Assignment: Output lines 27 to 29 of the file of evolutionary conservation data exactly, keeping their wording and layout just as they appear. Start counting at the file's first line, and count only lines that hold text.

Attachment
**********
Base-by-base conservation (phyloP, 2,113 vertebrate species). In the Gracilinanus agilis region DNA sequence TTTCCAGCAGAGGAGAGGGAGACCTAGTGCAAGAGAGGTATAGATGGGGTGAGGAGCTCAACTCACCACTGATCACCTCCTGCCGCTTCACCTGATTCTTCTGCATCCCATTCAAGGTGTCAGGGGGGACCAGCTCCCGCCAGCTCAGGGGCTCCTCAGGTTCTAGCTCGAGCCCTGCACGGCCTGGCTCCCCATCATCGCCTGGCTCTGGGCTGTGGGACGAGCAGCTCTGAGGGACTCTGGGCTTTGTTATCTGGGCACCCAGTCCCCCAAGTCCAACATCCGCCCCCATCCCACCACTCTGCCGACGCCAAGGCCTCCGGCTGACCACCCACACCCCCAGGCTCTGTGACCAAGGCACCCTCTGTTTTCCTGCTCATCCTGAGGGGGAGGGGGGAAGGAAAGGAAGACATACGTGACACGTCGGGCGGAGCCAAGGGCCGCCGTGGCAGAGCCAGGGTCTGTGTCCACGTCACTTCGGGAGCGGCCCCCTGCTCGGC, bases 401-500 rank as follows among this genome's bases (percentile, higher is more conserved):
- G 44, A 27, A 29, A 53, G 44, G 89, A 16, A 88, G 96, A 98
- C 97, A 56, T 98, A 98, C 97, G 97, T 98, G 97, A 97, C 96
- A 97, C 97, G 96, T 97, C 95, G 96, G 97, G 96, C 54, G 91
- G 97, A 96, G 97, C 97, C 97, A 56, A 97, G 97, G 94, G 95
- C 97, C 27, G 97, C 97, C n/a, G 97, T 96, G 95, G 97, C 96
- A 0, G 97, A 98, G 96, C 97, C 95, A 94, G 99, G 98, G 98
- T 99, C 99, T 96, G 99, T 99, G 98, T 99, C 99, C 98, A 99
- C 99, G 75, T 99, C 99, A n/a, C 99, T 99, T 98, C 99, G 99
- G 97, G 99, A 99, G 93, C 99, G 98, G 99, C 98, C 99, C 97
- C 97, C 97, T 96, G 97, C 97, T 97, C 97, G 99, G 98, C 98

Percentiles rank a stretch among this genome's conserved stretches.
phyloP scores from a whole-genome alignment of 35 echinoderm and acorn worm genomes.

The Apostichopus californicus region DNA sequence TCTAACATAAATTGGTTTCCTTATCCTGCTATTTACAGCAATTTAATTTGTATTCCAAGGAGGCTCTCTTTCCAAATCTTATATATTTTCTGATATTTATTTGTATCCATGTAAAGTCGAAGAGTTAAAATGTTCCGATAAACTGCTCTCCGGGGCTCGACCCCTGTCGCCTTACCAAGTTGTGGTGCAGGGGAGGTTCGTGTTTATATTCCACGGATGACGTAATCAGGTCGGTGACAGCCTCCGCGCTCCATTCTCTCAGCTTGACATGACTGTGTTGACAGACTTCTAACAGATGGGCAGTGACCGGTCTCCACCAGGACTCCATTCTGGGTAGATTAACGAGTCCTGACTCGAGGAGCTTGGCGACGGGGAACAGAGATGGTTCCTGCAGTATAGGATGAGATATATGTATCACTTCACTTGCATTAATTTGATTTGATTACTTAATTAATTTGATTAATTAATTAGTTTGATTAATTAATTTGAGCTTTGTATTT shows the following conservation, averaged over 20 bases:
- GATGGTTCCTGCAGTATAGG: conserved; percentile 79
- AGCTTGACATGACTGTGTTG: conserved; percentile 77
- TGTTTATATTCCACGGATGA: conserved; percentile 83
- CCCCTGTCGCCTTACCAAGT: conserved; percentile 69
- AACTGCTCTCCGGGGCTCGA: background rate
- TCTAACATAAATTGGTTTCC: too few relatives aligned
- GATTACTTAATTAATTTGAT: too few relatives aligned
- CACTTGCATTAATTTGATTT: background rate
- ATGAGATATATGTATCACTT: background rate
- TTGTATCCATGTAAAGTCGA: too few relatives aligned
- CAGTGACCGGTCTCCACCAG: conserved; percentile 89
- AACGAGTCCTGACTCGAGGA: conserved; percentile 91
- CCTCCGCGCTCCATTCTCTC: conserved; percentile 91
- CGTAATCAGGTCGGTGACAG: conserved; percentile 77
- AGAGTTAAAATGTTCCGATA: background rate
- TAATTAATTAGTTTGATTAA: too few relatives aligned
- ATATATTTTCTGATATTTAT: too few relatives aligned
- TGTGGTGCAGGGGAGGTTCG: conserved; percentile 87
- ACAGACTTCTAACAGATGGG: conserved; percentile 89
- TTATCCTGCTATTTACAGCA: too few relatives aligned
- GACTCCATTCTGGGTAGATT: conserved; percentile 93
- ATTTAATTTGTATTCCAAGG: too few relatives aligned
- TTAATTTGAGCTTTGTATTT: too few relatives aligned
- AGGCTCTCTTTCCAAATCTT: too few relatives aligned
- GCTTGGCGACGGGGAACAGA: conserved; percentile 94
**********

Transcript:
- CCTCCGCGCTCCATTCTCTC: conserved; percentile 91
- CGTAATCAGGTCGGTGACAG: conserved; percentile 77
- AGAGTTAAAATGTTCCGATA: background rate